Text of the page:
Apart from the United Kingdom, France, Belgium, the Netherlands, Portugal, Spain and a few others, there were no clear-cut demarcation of boundaries around the different nationalities or tribes that made up Europe in the nineteenth and early twentieth centuries. Even in these countries, the ideas of “nationhood” or “nationality” with clear cut boundaries and identities, were not so apparent or pronounced as they are today. Right now, the configuration of the European Union (EU) and the determined eastwards expansion of the North Atlantic Treaty Organisation (NATO) to Russia’s borders, are attempts at tackling the “nationalities question” in Europe through geopolitics and diplomacy.
In the centuries after the French Revolution, Germany, Austria, Italy, the Scandinavian and Balkan states, and virtually the whole of Eastern Europe were in a state of flux with a heightened sense of agitation for redress of one perceived wrong or the other in terms of the self-determination of the different nationalities or tribes. In the case of Russia, the solution to the dilemma was to create what was called the “Soviets of nationalities” or “Republics” after the Bolshevik Revolution took place to settle the lingering questions related to administration of vast territories comprising of different tribes that were forcibly incorporated into Czarist Russia.
In Eastern Europe and the Balkans, the solution to the nationalities question was to be found by breaking up the Ottoman Empire so as to free countries like Greece, Bulgaria, Serbia and many other tribes that were under Turkish rule. Poland, Hungary, Czechoslovakia, Romania, the Baltic States and others in the precinct were in distressing situations from which they desperately wished to emerge. In Germany and Austria-Hungary, the towering genius of Otto Von Bismarck and the power of the Prussian monarchy combined to resolve the tribal dichotomies in these countries by forcing the hitherto separate Germanic-speaking tribes to come together.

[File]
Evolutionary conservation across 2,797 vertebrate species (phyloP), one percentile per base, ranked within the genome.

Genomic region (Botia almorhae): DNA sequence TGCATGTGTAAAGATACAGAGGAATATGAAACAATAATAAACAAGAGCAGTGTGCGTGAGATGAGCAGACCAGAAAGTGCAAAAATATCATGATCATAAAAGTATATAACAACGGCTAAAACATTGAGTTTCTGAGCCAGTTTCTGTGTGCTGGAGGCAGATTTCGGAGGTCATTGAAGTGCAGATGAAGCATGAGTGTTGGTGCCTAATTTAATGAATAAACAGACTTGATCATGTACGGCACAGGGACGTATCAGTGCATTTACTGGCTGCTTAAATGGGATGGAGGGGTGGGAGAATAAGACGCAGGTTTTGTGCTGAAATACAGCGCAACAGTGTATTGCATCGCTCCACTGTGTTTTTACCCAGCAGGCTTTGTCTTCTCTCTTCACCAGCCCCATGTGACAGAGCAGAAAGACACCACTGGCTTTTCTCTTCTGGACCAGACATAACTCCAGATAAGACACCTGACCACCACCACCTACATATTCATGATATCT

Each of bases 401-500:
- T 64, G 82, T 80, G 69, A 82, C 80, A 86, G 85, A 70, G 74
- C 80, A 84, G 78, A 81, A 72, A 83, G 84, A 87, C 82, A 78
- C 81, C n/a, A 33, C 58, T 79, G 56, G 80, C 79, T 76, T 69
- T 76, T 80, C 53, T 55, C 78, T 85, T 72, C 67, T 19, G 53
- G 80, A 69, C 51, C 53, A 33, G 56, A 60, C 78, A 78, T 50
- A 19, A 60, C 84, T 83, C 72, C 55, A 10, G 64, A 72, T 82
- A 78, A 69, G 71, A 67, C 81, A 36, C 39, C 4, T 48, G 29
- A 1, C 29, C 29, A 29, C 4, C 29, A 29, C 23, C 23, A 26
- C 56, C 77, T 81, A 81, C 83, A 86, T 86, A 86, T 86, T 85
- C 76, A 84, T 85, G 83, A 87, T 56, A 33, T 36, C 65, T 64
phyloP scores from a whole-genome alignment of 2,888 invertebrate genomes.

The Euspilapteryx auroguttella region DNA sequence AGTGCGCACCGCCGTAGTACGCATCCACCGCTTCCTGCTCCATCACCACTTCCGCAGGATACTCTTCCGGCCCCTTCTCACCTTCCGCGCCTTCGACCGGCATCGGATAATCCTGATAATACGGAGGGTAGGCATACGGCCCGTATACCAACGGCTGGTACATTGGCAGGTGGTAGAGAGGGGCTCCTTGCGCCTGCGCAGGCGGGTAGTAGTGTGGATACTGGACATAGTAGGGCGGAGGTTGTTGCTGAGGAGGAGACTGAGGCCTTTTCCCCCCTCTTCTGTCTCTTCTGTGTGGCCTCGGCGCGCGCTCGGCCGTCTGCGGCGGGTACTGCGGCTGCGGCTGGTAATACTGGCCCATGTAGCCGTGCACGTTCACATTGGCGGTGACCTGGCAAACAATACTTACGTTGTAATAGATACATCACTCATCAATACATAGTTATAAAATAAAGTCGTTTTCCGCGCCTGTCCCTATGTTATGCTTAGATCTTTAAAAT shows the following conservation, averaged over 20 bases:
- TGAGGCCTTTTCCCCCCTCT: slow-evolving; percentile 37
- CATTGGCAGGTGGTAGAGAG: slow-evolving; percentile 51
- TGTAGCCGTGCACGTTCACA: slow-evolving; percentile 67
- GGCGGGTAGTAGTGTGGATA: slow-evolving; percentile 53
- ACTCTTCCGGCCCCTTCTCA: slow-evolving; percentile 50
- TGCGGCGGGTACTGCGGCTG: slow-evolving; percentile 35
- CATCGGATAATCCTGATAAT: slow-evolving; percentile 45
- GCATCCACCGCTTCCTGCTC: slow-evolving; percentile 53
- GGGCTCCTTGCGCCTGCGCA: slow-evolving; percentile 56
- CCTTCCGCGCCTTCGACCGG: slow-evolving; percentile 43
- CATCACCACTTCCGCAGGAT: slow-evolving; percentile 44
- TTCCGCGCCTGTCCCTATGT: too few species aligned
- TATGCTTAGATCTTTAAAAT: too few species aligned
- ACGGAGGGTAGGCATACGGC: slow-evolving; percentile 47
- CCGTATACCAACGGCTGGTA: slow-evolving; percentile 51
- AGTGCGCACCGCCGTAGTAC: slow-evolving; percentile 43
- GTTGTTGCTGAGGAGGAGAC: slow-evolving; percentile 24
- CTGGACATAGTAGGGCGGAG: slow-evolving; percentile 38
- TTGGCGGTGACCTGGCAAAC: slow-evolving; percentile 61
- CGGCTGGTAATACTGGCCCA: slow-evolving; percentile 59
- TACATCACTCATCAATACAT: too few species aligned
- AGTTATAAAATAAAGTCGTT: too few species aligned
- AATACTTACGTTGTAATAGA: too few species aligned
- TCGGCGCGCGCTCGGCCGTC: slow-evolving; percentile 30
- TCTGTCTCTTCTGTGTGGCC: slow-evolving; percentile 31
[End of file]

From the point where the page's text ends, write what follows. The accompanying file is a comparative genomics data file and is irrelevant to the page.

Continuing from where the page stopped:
In Italy, it did not seem feasible to do anything about the national question or “Il Risorgimento” until Giuseppe Mazzini, Victor Emmanuel and Giuseppe Garibaldi came along and pushed for the unification of the country and its independence from foreign powers. In Northern Europe, the Scandinavian countries resolved their nationalities question by getting apart and away from the domineering control of the Swedes whereby they created Norway, Denmark, Greenland and the other territories.
In the United Kingdom also, the identities of the separate tribes that formed that conglomerate became issues that have lingered on to this very day. Scottish, Wales and Irish nationalism became fused with the idea of separating from the English to form independent countries for these different tribal groupings. So, in essence the “national question” should appropriately be termed the “tribal” or “ethnic” question if we are to accurately delineate the contours of its evolution and original state of application.
To apply this construct to an African setting and more so to Nigeria with her macro and microspheres of ethnicity and what have you, will look rather incongruous and untenable under most conditions. However, for the purpose of convenience and want of a better term, we may reluctantly agree to apply the concept of the “national question” to Nigeria as it were, as she evolves in her political arrangements and seeks better methods towards effective governance of her disparate constituent parts.
To be precise, therefore, we should perhaps dispense with the euphemism and call it what it is or how it should be; that is to refer to the issue as nothing but the Hausa Question, the Yoruba Question, the Ibibio Question, the Igbo Question, the Kanuri Question, the Lunguda Question, the Tiv Question, the Ishan Question, the Isoko Question, the Gbayi Question, the Idoma Question, the Fulani Question, the Nupe Question, the Ekwere Question, the Bachama Question, the Birom Question, the Marghi Question, the Bura Question, the Ijaw Question, the Mumuye Question, the Jukun Question, the Ganawuri Question, the Dadarkari Question, the Tera Question, the Bolewa Question, or what have you.